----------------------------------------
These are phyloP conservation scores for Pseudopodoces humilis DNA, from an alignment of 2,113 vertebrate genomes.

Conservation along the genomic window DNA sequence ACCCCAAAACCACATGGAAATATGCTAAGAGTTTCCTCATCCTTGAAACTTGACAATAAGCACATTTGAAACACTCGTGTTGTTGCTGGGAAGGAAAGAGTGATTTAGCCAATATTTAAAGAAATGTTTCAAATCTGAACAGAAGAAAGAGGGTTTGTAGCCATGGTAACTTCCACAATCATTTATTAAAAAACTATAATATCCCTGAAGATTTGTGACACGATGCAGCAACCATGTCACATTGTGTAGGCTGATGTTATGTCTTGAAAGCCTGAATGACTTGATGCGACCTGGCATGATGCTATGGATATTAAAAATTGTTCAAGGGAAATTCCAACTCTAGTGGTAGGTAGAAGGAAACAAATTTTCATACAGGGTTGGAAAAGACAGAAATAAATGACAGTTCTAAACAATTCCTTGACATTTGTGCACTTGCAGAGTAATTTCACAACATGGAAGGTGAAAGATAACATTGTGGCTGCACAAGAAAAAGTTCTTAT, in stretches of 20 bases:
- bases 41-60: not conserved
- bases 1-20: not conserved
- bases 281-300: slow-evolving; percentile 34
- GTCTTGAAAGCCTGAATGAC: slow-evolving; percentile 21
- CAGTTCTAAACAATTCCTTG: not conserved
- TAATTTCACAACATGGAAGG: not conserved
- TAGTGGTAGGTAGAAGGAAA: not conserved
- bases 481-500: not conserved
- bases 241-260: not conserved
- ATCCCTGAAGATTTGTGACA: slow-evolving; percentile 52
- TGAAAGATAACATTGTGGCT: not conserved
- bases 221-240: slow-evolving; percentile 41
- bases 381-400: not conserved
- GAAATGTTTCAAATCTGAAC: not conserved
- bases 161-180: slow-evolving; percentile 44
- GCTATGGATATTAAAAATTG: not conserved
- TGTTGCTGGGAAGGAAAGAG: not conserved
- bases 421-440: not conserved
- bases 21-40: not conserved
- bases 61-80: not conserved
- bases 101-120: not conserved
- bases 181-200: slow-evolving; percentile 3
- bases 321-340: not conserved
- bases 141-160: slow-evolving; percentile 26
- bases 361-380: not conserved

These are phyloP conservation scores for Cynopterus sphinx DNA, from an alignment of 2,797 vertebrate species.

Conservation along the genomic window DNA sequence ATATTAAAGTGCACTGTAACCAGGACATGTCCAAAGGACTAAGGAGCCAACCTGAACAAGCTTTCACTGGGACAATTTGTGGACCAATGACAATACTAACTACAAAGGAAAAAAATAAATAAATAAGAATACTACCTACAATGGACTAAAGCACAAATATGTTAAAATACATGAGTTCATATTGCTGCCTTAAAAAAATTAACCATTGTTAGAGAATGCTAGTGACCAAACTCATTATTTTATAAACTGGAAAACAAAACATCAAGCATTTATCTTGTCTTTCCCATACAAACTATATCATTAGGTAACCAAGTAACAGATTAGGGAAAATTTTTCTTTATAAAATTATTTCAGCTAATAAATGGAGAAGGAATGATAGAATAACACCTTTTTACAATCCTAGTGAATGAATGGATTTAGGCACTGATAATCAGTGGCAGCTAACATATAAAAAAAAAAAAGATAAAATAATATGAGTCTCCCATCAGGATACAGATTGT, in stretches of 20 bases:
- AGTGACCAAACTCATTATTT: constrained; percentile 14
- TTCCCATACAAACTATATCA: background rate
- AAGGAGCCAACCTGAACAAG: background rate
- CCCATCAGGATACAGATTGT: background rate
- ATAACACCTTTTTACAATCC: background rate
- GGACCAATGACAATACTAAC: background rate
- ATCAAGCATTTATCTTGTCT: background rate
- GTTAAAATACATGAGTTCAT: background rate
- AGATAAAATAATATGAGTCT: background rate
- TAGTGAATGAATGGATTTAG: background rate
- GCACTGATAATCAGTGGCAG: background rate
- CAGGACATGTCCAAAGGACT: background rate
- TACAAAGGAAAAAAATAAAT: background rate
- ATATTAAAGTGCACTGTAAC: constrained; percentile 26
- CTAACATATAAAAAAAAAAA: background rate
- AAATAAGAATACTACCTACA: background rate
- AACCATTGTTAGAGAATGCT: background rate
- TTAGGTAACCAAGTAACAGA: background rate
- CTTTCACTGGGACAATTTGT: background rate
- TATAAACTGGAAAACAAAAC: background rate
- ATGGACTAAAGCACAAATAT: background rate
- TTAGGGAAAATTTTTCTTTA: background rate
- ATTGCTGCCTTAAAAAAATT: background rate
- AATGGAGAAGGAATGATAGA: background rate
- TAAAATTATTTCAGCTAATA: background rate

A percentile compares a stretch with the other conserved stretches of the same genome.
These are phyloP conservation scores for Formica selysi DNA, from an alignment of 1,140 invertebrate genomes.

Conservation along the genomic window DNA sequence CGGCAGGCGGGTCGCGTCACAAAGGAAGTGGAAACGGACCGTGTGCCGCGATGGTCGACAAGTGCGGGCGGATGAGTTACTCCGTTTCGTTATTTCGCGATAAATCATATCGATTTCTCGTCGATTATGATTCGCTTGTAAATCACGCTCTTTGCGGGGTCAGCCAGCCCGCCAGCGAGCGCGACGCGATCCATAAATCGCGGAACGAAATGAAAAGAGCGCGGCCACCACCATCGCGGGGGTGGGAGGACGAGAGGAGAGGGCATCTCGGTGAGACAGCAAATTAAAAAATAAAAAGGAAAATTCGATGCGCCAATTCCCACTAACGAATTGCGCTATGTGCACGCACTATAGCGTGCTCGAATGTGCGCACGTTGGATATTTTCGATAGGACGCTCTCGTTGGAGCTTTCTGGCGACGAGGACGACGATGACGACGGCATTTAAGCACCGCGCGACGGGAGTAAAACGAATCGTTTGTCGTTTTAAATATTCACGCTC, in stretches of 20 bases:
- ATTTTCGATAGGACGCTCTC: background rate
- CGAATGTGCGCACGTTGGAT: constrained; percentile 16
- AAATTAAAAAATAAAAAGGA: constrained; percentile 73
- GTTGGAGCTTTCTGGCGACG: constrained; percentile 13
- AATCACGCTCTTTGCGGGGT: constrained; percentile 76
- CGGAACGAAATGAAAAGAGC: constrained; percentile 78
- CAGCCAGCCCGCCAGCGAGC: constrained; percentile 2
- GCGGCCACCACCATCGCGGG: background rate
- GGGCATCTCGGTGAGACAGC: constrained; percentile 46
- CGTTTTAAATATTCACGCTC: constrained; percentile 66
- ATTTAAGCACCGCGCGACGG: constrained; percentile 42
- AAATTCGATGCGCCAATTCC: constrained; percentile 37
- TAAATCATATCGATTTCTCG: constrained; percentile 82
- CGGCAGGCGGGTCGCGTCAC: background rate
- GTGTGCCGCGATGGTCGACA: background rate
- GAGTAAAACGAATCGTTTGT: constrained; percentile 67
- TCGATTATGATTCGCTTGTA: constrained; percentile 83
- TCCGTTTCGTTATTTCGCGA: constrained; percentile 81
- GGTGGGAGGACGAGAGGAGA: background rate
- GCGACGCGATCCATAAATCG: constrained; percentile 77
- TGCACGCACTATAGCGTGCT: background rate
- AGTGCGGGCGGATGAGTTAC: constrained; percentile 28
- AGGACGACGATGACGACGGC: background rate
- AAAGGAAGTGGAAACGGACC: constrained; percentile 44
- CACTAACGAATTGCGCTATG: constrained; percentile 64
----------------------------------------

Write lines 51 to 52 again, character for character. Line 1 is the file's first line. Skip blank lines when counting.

- TTAGGGAAAATTTTTCTTTA: background rate
- ATTGCTGCCTTAAAAAAATT: background rate